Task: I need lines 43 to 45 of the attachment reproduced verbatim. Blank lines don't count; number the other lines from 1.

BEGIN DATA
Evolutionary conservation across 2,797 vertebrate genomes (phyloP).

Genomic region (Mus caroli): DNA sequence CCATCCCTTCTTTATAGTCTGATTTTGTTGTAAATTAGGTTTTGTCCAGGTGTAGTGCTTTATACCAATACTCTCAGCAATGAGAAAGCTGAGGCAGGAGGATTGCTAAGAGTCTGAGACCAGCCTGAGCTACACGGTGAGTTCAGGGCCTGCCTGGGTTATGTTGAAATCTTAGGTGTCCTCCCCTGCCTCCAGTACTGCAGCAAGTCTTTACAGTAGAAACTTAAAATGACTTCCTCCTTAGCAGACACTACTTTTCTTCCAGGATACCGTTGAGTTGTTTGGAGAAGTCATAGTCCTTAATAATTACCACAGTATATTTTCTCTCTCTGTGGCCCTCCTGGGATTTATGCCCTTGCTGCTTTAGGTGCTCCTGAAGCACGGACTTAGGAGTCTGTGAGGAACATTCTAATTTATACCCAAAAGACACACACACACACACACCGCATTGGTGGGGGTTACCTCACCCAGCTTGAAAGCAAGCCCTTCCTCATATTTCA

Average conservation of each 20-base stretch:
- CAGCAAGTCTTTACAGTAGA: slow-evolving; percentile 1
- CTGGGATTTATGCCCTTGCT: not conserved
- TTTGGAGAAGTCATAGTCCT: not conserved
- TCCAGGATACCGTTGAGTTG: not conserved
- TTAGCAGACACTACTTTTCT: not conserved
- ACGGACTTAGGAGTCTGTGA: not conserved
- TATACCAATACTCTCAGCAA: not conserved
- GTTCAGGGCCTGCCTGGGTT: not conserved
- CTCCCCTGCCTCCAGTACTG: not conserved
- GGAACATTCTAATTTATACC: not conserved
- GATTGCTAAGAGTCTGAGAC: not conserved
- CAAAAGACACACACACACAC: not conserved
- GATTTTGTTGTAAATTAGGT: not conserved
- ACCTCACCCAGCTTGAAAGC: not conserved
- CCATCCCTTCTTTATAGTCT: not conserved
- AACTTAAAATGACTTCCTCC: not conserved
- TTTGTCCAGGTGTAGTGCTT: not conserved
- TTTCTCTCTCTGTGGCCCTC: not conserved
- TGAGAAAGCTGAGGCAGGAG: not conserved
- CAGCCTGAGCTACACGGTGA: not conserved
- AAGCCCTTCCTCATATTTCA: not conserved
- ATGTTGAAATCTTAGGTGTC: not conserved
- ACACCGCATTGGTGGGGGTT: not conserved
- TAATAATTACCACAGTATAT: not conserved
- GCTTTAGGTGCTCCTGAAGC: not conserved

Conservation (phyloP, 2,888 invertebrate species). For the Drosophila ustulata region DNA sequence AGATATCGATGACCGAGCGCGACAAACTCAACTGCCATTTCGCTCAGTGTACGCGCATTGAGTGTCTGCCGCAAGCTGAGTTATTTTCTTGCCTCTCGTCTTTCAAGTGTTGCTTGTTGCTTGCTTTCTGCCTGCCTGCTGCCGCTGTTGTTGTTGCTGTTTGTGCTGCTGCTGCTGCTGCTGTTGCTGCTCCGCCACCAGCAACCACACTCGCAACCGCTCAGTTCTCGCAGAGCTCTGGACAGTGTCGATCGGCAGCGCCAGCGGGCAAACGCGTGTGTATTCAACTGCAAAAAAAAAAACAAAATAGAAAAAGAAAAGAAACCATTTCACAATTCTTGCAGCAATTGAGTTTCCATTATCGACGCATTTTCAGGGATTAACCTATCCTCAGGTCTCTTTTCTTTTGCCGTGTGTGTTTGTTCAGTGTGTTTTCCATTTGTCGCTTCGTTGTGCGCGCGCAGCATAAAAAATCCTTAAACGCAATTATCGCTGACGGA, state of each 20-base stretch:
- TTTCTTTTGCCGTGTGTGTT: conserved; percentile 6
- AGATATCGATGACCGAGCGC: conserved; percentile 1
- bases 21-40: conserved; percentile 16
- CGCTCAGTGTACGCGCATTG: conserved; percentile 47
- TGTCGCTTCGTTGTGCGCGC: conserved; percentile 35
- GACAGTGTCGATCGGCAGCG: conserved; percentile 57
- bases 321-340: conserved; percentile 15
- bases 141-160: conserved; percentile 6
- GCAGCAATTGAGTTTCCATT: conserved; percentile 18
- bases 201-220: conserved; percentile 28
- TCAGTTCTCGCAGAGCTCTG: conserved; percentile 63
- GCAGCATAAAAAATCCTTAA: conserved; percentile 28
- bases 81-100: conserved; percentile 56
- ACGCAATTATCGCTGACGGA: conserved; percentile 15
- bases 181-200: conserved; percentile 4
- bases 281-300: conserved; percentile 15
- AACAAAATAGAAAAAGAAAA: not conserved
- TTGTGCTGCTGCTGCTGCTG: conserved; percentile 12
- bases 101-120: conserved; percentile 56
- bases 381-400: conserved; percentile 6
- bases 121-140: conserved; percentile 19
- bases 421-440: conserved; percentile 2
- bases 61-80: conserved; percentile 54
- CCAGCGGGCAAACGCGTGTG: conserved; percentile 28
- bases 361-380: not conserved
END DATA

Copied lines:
- ACGCAATTATCGCTGACGGA: conserved; percentile 15
- bases 181-200: conserved; percentile 4
- bases 281-300: conserved; percentile 15